(AFP) KUALA LUMPUR, Malaysia — Malaysia on Thursday defended the decision to allow a high-level Israeli delegation to attend a UN conference in Kuala Lumpur after the move sparked widespread anger in the Muslim-majority country.
Foreign Minister Anifah Aman said Malaysia, as host of last week’s international forum on urban development, had no choice but to allow all UN member states to take part.
Malaysia has no formal diplomatic ties with Israel and many in the country support the Palestinian cause, with thousands taking to the streets in December to protest when US President Donald Trump recognized Jerusalem as the Jewish state’s capital.
The Israeli delegation at the conference was led by David Roet, who used to be Israel’s deputy ambassador to the UN, and included other senior foreign ministry officials and a former minister, the Times of Israel reported.
Roet posted pictures of himself on Twitter at various locations around Kuala Lumpur and next to a Malaysian flag.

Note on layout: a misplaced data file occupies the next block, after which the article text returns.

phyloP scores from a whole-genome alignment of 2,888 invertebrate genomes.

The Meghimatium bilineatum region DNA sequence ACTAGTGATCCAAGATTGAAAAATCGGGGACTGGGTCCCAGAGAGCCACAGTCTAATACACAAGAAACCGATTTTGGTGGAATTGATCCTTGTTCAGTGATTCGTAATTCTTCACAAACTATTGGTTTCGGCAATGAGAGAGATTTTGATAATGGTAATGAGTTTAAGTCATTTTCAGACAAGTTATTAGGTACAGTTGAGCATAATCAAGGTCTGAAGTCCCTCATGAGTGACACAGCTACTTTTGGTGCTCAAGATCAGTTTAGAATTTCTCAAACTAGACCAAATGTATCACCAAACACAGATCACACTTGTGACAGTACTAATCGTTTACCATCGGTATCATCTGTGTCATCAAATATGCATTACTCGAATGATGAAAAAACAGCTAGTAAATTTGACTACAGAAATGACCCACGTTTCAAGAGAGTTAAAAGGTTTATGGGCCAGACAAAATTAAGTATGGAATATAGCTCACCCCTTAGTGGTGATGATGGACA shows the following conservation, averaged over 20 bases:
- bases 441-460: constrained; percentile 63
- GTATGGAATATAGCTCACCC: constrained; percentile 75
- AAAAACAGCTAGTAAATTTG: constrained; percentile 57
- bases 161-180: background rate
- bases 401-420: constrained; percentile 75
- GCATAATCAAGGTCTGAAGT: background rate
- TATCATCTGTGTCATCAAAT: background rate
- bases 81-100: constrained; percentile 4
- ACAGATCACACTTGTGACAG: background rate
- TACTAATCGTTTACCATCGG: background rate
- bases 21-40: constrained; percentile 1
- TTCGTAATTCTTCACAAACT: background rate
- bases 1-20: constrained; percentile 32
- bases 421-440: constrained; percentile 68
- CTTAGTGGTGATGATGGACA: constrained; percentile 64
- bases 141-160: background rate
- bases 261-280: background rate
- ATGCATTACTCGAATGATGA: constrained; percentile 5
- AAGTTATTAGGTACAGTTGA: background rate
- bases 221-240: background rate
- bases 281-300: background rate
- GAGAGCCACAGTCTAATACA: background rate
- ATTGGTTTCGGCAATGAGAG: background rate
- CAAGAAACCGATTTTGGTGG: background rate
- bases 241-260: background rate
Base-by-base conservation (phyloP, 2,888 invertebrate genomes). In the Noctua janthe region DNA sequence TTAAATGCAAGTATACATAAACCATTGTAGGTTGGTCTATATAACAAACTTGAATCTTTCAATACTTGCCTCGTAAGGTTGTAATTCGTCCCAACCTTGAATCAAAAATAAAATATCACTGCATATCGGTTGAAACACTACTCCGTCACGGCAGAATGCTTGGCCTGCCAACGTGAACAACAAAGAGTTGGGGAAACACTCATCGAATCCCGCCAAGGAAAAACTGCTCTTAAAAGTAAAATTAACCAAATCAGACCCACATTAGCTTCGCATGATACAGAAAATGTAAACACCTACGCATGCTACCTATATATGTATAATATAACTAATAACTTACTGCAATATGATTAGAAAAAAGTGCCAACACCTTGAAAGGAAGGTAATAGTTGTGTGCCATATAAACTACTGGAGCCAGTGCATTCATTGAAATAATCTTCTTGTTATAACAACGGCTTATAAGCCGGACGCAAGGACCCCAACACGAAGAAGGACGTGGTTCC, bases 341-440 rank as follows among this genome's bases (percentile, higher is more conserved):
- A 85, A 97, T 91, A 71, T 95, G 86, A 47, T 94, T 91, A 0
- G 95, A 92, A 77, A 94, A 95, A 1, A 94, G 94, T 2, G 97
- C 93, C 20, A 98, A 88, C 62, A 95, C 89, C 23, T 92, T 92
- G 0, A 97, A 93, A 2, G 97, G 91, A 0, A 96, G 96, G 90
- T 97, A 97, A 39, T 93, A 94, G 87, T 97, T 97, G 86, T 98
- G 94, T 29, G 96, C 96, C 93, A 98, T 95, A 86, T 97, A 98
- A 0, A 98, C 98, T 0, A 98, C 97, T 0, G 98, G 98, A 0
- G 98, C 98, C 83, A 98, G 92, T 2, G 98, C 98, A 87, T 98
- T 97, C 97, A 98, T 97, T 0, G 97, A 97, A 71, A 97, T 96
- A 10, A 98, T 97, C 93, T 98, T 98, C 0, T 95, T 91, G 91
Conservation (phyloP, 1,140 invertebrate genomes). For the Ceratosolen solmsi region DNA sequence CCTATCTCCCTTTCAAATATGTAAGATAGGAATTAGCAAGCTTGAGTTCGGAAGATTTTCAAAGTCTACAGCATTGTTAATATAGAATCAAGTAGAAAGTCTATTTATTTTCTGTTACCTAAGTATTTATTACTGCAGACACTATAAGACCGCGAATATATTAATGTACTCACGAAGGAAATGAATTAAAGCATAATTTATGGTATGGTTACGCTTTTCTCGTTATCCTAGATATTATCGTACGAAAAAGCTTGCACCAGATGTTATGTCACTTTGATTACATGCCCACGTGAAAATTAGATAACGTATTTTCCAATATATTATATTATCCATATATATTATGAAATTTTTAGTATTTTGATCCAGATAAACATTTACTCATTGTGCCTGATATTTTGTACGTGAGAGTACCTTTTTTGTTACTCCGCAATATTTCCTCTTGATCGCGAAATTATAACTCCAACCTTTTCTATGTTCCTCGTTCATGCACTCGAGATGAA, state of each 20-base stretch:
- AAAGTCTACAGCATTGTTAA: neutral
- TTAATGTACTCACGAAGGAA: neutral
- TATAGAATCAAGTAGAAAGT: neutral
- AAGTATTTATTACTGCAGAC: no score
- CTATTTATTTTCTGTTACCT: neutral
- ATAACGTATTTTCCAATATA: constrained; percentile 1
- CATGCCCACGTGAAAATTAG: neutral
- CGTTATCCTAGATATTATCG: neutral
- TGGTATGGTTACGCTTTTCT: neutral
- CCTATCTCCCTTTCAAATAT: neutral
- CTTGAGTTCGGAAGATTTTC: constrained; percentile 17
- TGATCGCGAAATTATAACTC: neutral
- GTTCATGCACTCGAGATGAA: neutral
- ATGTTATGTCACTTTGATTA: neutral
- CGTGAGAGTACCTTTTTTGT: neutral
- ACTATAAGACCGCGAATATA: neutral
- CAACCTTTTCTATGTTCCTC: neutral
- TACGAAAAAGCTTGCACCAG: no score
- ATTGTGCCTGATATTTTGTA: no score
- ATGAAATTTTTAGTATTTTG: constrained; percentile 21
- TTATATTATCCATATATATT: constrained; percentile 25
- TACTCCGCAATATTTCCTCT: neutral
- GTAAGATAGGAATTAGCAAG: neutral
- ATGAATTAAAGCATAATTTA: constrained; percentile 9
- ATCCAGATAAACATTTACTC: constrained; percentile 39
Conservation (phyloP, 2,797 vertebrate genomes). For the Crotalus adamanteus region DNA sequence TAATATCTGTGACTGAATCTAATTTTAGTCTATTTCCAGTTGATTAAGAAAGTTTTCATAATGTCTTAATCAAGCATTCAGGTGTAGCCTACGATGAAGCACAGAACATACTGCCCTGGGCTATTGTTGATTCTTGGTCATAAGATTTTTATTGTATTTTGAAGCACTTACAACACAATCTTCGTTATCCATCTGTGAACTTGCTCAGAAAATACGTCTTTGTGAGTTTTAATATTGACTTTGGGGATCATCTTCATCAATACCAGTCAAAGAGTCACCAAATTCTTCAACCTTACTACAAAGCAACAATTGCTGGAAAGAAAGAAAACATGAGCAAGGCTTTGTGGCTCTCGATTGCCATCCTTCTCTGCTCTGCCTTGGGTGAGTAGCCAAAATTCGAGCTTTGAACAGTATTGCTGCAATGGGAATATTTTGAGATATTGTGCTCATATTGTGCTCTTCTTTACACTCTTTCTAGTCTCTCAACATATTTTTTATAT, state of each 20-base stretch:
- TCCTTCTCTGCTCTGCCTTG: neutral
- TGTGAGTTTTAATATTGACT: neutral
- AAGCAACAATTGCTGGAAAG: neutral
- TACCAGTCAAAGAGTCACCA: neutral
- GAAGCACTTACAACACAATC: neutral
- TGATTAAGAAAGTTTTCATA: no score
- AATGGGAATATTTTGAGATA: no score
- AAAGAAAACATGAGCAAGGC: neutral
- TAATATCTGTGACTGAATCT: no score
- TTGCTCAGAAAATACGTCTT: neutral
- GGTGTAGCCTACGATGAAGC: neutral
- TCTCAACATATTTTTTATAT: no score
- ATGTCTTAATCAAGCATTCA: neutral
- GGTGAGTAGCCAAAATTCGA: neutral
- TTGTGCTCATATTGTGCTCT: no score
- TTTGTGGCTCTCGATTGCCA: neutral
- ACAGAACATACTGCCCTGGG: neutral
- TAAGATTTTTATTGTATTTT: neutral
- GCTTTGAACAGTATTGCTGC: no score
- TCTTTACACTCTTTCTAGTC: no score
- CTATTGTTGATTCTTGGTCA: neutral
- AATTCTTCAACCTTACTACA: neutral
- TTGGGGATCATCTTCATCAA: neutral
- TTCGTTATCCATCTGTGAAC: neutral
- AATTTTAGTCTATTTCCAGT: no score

“I have great hopes for good relations between our two countries in the future,” he said in a tweet.
Opposition groups and Islamic NGOs attacked the government for allowing him to take part in the event, with Rais Hussin from political party Bersatu labeling it a “great disservice to the Palestinian cause.”
“Israel will be very happy that this has happened,” he told AFP.
But Foreign Minister Anifah insisted Malaysia had been compelled to allow Israel to participate, noting the letter of invitation to the Jewish state was not signed by any Malaysian official.
“The issue of Malaysia tacitly establishing links with Israel through the hosting of this forum does not arise,” he said in a statement.
“Our position on Israel remains unchanged. To imply otherwise is an indication of malicious and malignant intent.”
Malaysia has previously stopped Israelis from entering the country for international events.
In 2015 two Israeli windsurfers were denied visas for a competition on the holiday island of Langkawi, forcing them to withdraw from the event.